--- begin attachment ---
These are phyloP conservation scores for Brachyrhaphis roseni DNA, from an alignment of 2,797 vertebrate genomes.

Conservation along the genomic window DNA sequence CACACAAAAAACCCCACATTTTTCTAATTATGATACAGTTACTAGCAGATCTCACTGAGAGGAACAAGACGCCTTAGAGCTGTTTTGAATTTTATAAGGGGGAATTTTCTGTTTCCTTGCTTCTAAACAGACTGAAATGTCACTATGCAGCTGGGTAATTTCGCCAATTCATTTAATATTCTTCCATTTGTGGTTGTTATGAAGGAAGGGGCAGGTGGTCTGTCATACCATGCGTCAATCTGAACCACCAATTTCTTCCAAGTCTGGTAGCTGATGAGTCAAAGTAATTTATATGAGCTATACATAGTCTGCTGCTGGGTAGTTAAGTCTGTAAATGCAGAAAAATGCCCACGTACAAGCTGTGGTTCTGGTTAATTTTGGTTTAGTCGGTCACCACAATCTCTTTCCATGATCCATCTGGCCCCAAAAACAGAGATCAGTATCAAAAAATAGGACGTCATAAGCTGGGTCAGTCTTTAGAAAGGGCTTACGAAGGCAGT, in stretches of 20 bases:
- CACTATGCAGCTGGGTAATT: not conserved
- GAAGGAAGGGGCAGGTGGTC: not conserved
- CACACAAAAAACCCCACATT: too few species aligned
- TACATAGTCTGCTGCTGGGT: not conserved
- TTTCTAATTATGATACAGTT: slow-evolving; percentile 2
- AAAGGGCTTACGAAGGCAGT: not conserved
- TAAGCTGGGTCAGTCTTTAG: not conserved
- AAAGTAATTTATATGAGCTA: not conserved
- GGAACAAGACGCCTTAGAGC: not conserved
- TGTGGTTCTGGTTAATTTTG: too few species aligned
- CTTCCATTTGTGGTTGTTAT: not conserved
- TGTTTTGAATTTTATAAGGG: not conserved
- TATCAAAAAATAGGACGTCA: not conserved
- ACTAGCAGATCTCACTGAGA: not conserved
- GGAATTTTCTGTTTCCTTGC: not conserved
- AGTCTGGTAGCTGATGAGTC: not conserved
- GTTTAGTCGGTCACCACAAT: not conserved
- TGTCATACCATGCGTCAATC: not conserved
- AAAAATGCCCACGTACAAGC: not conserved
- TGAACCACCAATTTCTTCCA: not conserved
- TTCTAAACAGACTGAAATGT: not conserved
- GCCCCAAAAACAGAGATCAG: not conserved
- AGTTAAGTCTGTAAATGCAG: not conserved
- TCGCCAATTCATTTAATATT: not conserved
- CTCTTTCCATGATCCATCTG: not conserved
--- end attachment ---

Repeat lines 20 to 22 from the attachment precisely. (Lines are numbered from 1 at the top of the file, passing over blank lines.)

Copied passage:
- TGTCATACCATGCGTCAATC: not conserved
- AAAAATGCCCACGTACAAGC: not conserved
- TGAACCACCAATTTCTTCCA: not conserved